Described as one of the jokesters of the class, Becerra explained that even today he appreciates the “power of laughter” and tries to instill that in youths he speaks to while touring with Gruwell. During a question-and-answer session following the showing of the film, Becerra shared that he suffers from depression and that it’s still difficult seeing his own story on screen, but he wants kids out there going through the same thing to know they’re not alone.
“A lot of kids are going through the same things,” he said. “...But you can’t think of bad things all the time because then those will be the only things that you remember. So if you can make a person laugh or at least smile, that can turn your whole day around.”
Seeing his life as a kid be told “Is still hard,” Becerra said. “Those are a lot of deep moments. (Growing up) my dad was an alcoholic and my mother was always working. My mother would say, ‘Don’t tell your teacher or white people that you’re by yourself all day,’ and back then I didn’t understand why. I tried to hide the way I grew up for so long, and now I’m super candid about it. But if I can make a kid’s day better by sharing my story, then it’s well worth it.”
As a kid, “I didn’t think school was for me,” he said. “And I tried to hide what I was feeling. Most of the time I was just hungry and mad.”
But Becerra also enjoys looking back and seeing how he and his classmates were able to grow, simply by reading books. Then and even today, he’s learned to appreciate the “power” of the written word and how it can change lives. Becerra recalled an opportunity where he met Soto and was even asked by the author and poet to sign his copy of “The Freedom Writers Diary.”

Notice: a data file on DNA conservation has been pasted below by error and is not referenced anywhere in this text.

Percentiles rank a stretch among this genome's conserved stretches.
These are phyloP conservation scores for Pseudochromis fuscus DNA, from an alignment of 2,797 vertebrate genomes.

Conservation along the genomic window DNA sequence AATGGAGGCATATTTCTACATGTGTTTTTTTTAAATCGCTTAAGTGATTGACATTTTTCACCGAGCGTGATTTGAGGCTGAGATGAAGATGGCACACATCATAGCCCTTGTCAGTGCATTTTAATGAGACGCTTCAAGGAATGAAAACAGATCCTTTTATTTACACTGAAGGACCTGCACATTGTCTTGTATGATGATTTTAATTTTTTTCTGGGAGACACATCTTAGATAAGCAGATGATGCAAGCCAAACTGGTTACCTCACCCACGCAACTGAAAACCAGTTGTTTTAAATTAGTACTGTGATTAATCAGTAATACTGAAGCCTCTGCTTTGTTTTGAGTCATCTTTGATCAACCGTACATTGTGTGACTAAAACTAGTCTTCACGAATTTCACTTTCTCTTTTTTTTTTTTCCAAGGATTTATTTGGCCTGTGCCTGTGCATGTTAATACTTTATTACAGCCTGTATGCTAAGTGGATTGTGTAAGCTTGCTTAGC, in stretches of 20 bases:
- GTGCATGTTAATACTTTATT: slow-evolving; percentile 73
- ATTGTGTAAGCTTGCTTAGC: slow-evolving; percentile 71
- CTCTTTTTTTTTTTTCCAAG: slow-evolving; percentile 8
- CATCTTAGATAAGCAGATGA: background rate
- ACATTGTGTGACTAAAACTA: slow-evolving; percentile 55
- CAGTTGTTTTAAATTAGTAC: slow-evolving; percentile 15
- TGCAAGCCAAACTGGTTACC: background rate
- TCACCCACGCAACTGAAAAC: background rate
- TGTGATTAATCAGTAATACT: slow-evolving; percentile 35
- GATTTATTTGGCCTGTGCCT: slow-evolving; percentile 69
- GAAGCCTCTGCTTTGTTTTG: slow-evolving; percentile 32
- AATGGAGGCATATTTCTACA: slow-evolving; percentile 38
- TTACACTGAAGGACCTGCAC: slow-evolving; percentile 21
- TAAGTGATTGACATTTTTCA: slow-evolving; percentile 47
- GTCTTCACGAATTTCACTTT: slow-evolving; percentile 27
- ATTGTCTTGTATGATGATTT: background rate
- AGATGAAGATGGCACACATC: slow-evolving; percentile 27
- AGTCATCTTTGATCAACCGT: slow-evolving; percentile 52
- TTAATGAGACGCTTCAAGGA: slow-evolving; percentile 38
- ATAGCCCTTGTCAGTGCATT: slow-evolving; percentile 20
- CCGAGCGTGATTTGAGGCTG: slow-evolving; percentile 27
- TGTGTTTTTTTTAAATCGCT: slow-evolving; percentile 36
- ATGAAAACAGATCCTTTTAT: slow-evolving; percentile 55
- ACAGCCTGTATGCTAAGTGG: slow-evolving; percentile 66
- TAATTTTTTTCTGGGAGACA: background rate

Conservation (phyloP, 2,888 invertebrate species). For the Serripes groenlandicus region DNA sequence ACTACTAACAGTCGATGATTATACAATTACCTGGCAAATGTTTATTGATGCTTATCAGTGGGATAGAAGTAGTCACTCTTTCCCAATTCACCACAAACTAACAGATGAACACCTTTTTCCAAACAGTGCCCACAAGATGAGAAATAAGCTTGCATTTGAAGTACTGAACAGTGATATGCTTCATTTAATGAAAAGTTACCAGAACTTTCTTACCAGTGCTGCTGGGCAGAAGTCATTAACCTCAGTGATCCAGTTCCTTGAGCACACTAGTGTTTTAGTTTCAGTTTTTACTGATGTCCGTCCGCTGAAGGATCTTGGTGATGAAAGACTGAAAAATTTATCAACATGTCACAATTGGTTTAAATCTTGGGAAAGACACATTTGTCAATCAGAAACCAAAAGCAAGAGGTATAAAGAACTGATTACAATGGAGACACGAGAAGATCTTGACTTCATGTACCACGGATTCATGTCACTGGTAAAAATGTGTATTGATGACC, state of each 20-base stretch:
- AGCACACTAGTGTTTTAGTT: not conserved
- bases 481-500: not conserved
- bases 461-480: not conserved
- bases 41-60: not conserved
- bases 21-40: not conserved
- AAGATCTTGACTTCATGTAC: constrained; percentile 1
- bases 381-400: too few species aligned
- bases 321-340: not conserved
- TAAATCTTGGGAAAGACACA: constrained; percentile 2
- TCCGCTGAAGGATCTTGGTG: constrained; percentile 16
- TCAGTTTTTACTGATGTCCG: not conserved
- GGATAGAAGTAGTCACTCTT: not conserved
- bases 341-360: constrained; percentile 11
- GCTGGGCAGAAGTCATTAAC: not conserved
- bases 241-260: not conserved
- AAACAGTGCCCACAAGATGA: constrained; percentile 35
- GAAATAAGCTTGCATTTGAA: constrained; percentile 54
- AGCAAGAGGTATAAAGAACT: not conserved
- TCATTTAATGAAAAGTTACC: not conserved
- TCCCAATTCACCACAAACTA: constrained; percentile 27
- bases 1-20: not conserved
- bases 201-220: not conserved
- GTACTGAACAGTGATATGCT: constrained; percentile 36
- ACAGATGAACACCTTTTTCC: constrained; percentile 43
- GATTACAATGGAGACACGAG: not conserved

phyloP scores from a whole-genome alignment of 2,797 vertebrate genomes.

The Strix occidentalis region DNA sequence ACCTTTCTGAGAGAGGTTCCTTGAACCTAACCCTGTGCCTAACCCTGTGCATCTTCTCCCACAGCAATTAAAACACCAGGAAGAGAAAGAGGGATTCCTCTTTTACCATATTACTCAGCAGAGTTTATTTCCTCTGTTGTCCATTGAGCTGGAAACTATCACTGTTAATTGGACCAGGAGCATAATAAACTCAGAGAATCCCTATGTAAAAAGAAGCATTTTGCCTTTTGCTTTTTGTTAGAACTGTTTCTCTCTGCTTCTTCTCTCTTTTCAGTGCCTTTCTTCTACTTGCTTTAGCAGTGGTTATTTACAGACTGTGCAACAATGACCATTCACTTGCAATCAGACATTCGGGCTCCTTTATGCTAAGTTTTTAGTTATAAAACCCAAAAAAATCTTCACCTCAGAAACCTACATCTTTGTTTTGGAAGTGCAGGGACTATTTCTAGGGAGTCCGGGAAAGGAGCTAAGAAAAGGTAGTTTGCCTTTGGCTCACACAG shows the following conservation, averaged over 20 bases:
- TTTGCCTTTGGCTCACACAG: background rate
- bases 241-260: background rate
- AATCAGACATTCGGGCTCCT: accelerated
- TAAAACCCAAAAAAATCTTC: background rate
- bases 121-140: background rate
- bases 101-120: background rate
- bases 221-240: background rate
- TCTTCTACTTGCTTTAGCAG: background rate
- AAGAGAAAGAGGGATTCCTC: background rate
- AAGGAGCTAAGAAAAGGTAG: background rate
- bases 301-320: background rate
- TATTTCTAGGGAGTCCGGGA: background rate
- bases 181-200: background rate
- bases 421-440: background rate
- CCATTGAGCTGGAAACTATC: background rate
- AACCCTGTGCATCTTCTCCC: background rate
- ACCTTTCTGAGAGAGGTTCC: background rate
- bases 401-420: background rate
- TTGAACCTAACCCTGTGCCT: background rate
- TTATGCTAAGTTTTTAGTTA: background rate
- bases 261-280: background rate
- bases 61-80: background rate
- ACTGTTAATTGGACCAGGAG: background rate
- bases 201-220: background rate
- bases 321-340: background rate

“It’s hard to talk about your life — you’re still human — you never stop feeling,” Becerra said, adding that he keeps letters from the kids he’s helped or visited. “But if I am able to get to kids and they’re able to say, ‘Wow, he went through the same things I did and he’s a good person, so it’s going to be OK and one day it will be all right,’” that’s priceless.
In the documentary, Freedom Writers were able to invite Zlata Filipović to come speak to their group. Filipovic kept a diary from 1991 to 1993 when she was a child living in Sarajevo during the Bosnian war. And it was also by visiting former war-torn countries and places like the former Auschwitz concentration camp in Poland where Anne Frank died that instilled a lesson of unity for the students.
“I didn’t know what to expect being in a different country on a different continent,” Becerra reflected, recalling Freedom Writers’ visit to Bosnia-Herzegovina. “(We) already felt gang violence was an undeclared war, but this was a real war. I was expecting the people to be totally different from me, and they may have talked differently, but they all lost something through meaningless violence. They were all trying to recover and heal. That showed me that we’re all human, and we’re all similar.”
A student from the audience asked Becerra if as a teen he ever thought about running away from home. The Freedom Writer admitted he did at one time or another, but now that he was “out of the storm,” he appreciates how standing up against adversity helped shape the person he is today. He said he also appreciates that he and his parents have “gotten to a good place.”
“Whatever doesn’t kill you, makes you stronger,” Becerra said. “And this too shall pass.”
A local college student, who aspired to be a math or science teacher, asked Gruwell how he could become a better educator.
“Just believe in your kids and see something in them,” she advised. “It’s about being relevant and being real.”
Gruwell and Becerra’s visit was sponsored by Utica National Insurance.